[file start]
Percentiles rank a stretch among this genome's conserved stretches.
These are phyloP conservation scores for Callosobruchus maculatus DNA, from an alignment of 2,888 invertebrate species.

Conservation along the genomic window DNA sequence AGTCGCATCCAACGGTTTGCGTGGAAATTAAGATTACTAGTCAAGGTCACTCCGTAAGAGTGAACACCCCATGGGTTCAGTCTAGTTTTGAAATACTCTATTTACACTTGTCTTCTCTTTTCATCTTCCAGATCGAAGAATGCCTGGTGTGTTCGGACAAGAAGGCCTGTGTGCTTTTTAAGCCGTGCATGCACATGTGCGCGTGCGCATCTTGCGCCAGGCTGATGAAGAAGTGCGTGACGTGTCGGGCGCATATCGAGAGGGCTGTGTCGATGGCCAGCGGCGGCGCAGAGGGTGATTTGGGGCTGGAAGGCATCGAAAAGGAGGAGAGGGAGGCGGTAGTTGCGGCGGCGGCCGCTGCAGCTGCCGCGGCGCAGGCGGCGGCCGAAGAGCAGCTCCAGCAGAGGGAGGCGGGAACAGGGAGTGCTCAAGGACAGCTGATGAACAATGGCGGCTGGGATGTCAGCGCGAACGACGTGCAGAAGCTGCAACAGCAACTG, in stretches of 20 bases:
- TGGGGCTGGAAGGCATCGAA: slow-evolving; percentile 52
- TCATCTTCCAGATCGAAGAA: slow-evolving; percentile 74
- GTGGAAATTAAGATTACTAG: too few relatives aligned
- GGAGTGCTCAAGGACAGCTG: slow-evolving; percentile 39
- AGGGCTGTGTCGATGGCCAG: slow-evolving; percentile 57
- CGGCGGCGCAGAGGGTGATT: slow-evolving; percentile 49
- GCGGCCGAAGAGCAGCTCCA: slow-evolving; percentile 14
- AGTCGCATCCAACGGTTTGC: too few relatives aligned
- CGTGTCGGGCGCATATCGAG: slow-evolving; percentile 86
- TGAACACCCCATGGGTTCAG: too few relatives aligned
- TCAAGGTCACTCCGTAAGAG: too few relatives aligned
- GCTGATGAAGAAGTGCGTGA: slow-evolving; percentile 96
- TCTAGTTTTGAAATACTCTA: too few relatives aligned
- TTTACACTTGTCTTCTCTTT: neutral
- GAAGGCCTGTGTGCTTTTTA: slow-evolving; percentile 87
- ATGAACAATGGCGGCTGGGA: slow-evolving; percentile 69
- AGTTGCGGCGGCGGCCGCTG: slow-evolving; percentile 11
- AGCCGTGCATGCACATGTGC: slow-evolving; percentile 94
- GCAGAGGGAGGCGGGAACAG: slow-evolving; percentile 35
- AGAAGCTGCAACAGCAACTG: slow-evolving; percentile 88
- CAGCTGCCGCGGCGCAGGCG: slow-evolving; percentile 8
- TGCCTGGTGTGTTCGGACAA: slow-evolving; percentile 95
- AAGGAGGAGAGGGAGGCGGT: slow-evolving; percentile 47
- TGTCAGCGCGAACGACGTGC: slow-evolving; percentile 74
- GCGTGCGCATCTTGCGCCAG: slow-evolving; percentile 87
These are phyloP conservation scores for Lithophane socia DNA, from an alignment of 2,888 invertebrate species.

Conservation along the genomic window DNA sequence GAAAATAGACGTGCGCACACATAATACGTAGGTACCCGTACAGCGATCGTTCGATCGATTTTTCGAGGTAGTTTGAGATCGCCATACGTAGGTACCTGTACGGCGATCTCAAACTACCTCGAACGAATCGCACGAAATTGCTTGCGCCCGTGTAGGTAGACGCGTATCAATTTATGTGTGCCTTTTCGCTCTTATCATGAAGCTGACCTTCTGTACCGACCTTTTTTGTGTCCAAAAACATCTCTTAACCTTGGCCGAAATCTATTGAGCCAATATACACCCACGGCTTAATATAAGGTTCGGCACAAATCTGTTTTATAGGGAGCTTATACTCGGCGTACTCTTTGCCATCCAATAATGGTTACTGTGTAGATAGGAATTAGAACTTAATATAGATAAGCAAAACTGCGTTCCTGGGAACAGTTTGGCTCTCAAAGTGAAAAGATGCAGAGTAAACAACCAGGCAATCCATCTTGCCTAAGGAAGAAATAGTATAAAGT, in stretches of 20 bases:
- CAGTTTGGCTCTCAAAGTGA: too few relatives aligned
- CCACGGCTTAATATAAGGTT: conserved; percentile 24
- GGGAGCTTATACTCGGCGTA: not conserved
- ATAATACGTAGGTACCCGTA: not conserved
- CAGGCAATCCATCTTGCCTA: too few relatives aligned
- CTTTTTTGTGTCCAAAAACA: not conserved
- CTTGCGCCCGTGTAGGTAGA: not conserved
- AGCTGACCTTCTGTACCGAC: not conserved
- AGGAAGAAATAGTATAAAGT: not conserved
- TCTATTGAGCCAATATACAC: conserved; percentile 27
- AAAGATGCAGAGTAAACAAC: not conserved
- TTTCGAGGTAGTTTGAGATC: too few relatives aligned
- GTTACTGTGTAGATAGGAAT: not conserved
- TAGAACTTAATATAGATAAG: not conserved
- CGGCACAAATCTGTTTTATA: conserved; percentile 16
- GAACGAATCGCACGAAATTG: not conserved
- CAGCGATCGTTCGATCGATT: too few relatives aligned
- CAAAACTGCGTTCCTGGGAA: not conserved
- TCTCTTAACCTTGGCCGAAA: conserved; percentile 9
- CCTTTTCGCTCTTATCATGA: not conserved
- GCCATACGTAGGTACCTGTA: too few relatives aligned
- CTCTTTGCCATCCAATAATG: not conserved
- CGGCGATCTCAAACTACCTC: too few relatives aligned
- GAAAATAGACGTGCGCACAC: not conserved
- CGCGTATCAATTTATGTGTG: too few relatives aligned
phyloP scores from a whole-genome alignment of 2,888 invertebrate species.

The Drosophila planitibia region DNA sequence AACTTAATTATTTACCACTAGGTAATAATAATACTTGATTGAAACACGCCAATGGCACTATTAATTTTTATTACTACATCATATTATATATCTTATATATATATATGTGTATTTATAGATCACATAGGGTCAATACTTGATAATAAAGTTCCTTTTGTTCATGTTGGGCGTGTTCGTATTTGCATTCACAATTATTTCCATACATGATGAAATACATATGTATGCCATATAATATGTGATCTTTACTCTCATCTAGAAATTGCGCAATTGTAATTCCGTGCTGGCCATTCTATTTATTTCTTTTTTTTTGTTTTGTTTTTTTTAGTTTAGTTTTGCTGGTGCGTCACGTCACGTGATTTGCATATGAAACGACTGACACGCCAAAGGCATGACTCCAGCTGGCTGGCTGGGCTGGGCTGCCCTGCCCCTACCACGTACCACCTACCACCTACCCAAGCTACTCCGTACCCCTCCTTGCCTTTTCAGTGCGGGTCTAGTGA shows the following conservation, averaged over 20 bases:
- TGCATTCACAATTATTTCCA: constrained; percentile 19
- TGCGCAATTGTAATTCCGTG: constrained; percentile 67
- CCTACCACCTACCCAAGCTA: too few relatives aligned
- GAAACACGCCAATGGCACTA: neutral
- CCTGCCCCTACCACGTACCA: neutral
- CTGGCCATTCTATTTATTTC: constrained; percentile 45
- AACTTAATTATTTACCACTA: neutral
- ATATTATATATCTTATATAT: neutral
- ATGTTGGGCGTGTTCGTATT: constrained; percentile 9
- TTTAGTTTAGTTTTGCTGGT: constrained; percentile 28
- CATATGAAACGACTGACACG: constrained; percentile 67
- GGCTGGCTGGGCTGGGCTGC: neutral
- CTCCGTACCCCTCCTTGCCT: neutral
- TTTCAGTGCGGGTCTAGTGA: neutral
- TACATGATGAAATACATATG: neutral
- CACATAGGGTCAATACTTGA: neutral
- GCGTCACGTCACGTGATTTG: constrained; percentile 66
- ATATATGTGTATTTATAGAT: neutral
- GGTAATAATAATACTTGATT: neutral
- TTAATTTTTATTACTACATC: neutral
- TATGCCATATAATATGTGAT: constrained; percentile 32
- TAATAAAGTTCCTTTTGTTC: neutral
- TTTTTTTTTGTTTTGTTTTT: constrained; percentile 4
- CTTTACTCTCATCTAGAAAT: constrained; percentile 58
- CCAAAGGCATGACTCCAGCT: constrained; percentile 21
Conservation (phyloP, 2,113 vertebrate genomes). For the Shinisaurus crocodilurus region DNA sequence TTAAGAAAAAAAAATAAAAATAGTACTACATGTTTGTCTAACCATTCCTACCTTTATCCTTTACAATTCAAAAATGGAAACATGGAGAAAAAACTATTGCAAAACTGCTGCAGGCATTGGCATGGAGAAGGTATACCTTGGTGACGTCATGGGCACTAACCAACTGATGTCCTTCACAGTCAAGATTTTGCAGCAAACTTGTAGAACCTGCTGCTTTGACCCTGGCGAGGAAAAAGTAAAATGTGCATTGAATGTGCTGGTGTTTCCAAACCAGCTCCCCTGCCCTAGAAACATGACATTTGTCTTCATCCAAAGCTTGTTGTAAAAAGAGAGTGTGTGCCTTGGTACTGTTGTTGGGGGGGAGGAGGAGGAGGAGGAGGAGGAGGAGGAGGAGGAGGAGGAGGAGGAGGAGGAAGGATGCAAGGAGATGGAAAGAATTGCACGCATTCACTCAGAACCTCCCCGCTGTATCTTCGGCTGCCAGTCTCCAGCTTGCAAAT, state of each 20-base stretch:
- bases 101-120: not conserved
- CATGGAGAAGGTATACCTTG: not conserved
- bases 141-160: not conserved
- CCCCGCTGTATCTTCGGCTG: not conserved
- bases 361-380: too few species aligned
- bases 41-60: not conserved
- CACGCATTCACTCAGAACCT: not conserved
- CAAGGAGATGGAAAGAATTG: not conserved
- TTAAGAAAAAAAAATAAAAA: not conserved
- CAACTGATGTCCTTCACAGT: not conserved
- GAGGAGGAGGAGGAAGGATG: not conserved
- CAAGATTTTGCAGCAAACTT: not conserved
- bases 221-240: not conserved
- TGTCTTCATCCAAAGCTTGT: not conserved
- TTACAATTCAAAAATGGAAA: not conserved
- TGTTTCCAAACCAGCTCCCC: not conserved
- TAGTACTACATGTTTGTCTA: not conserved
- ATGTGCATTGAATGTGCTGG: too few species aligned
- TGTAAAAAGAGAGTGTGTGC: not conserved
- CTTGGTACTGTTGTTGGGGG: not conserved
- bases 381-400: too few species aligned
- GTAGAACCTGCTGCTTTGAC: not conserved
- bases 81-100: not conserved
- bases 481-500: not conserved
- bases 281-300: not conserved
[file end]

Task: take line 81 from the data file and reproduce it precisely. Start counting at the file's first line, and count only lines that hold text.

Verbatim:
- CTTTACTCTCATCTAGAAAT: constrained; percentile 58